February 27, 2024

EU: Parliament Passes Landmark Law on Environmental Crimes

Separately, Belgium Adopts Pathbreaking Law on “Ecocide” to Protect People and the Planet

(Brussels, February 27, 2024) – The European Union’s 27 member states should act quickly to adopt the pathbreaking Environmental Crimes Directive passed by the European Parliament today, Climate Rights International said. Upon adoption, the EU will become the first regional inter-governmental body to criminalize cases of egregious and wide-scale destruction of the natural environment “comparable to ecocide.”

After exhaustive negotiations, on November 16, 2023 the European Commission, EU Council, and Parliament reached a consensus on the Directive. The Directive substantially broadens the scope of environmental offenses subject to criminal prosecution under EU law. Crucially, the Directive introduces a provision targeting the serious environmental crimes, defined as those causing irreversible or long-lasting destruction to significant ecosystems, habitats within protected sites, or the quality of air, soil, or water.

“Once adopted, the EU’s Environmental Crimes Directive will set a new standard to protect the environment from irreversible or long-term harm while holding individuals and companies criminally accountable,” said Lotte Leicht, Advocacy Director at Climate Rights International. “Conduct causing large-scale devastation of the natural environment is a serious crime with grave impact on the health of our planet, climate change, and the human rights of present and future generations. Those responsible for such acts should face serious consequences.”

As the world grapples with an escalating triple planetary crisis of mass pollution, biodiversity breakdown, and climate change, environmental crimes constitute the fourth-largest category of criminal activity in the world, according to a joint Interpol and United Nations Environmental Program estimate.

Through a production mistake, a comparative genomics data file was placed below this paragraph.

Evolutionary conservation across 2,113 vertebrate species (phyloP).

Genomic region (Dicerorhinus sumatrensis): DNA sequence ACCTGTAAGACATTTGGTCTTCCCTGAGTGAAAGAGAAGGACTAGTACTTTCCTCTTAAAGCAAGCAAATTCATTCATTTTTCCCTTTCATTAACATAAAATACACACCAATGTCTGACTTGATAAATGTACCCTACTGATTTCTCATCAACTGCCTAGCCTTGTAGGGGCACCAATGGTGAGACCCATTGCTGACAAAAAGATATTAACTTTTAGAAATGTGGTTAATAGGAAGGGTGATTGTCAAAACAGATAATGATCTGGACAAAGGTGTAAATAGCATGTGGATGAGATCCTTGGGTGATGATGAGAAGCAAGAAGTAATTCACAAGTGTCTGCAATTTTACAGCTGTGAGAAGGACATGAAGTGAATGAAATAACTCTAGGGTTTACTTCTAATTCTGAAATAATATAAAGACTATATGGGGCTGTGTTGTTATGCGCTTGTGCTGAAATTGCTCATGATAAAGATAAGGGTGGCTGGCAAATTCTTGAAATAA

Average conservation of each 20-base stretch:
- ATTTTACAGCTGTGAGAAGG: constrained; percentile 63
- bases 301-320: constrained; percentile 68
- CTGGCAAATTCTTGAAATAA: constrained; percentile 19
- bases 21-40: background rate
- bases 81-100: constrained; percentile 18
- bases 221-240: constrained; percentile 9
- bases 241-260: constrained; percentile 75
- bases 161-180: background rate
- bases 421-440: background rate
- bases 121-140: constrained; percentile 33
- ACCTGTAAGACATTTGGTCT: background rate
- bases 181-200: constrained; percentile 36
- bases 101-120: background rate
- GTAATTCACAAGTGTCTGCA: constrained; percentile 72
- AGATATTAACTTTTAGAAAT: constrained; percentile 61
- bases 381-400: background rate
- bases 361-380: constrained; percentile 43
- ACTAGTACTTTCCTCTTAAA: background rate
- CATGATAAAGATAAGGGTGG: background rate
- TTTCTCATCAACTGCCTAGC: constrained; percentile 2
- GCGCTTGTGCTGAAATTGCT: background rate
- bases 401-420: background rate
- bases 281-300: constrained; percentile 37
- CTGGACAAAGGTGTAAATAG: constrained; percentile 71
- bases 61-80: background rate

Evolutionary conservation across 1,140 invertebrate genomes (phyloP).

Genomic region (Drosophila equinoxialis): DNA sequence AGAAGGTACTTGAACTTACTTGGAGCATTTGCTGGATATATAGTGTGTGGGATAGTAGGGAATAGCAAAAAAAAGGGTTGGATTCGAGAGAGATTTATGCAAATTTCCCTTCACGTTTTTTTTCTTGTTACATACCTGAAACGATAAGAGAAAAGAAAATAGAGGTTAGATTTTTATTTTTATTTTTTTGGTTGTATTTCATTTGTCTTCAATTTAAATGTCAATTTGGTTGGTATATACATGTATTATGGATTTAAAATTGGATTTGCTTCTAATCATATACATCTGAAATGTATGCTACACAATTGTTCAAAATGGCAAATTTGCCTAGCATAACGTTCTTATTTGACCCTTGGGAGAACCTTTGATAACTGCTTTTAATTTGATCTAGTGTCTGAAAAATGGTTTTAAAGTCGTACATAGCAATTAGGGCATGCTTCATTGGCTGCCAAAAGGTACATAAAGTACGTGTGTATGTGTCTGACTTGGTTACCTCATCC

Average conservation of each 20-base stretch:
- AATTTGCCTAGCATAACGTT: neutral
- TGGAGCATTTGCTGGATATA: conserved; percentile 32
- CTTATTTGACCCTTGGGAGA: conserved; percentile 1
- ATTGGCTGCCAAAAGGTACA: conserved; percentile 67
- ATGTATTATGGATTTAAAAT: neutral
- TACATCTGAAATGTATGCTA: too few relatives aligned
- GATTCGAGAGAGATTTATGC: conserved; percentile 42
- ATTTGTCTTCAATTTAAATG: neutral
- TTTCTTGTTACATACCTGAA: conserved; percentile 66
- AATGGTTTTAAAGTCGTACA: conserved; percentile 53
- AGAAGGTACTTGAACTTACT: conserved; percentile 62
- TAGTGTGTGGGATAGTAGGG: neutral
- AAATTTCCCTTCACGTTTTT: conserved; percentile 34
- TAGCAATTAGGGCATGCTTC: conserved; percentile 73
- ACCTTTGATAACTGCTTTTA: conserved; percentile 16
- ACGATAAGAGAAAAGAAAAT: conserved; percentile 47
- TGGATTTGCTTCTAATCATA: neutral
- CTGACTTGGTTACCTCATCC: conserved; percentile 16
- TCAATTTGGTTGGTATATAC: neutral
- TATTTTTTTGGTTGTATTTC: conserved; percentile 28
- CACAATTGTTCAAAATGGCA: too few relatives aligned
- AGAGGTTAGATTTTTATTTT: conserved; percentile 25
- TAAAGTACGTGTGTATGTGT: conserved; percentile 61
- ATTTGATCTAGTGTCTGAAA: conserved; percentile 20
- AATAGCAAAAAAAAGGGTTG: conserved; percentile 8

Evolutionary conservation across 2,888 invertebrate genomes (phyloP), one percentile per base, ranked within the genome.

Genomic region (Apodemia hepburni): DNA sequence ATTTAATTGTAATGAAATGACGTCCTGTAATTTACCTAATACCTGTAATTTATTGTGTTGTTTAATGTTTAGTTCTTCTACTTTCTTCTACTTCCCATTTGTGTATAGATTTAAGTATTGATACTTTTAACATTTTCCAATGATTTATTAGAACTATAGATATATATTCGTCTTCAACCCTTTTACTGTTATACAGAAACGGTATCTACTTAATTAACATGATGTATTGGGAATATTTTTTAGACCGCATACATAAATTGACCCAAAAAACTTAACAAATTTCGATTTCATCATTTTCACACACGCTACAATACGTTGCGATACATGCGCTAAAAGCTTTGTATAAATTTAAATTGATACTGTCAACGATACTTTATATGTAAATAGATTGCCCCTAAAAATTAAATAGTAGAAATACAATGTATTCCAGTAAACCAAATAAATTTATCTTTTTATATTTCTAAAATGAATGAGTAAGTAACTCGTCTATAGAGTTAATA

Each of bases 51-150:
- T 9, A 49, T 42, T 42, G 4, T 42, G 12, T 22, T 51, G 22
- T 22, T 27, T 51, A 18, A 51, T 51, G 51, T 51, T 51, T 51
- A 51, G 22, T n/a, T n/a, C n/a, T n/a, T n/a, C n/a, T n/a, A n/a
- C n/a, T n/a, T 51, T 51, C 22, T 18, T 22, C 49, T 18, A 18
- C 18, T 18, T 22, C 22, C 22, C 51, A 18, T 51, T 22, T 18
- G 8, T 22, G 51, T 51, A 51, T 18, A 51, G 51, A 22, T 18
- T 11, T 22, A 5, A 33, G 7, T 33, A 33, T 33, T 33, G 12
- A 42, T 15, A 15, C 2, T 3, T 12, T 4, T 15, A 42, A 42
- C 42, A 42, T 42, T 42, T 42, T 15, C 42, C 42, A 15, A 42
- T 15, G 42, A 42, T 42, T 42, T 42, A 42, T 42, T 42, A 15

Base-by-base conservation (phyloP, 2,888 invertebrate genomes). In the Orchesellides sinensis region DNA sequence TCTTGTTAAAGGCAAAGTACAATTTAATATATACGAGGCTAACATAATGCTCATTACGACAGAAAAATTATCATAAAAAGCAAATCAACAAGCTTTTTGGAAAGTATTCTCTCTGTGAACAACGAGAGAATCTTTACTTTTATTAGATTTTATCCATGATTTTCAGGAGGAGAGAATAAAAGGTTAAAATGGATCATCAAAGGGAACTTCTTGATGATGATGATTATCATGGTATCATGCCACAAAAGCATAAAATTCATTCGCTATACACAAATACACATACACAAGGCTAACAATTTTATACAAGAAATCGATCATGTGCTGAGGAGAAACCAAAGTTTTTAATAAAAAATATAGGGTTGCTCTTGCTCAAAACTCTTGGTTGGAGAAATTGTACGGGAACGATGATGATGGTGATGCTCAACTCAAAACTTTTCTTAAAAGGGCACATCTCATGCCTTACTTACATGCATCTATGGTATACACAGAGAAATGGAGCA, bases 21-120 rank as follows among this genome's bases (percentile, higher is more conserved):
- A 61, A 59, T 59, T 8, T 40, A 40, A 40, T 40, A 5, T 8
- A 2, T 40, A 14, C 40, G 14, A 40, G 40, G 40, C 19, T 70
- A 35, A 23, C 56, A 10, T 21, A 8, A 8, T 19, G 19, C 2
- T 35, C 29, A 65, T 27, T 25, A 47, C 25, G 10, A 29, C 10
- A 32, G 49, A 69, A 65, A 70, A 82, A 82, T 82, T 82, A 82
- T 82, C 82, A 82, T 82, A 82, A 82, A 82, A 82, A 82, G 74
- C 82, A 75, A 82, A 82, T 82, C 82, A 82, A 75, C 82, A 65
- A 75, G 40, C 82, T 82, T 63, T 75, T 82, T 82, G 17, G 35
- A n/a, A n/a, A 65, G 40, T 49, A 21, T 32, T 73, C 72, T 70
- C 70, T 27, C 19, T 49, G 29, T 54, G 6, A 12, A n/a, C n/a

The Directive adds a number of new environmental offenses, including on critical issues such as timber trafficking, import and use of mercury and fluorinated greenhouse gases, illegal water resource depletion, and illicit recycling of pollutant-laden ship components. It requires EU states to provide specialized training and resources for their national police, prosecutors, and judges to ensure effective implementation.

The Directive is aimed at deterring grave environmental crimes and advancing accountability and justice for violations. As the Directive says, “Considering that the impact of environmental crime affects also fundamental rights, the fight against environmental crime at Union level is crucial to ensure the protection of these rights.” While the new EU Directive does not explicitly use the term “ecocide,” it effectively covers the crime as defined by an Independent Expert Panel to include “unlawful or wanton acts committed with knowledge that there is a substantial likelihood of severe and either widespread or long-term damage to the environment being caused by those acts.”

In a related and important development, on February 23 the Belgian Federal Parliament adopted a new penal code that includes the crime of ecocide as an international crime alongside war crimes, crimes against humanity, genocide and the crime of aggression. The Belgian legislators defined ecocide along the lines of a proposal made by an Independent Expert Panel. Similar to the EU Environmental Crimes Directive, Belgium’s new penal code extends responsibility for environmental crimes to both natural and legal persons, with penalties of up to 20 years imprisonment and substantial fines.

While the new Belgian Penal Code is limited in scope as it only covers areas under Federal jurisdiction, such as the North Sea and nuclear waste management, it is an important step forward that should be followed by other EU states.

“Belgium is a trailblazer in establishing the crime of ecocide,” Leicht said. “As the current holder of the EU Presidency, Belgium should rally other EU states to elevate ecocide to the status of an international crime under the jurisdiction of the International Criminal Court, alongside war crimes, crimes against humanity, genocide and the crime of aggression.”

Photo Credit: Photo by Antoine Schibler via Unsplash

Like this article?

Share on Facebook
Share on Twitter
Share by Email

Related Articles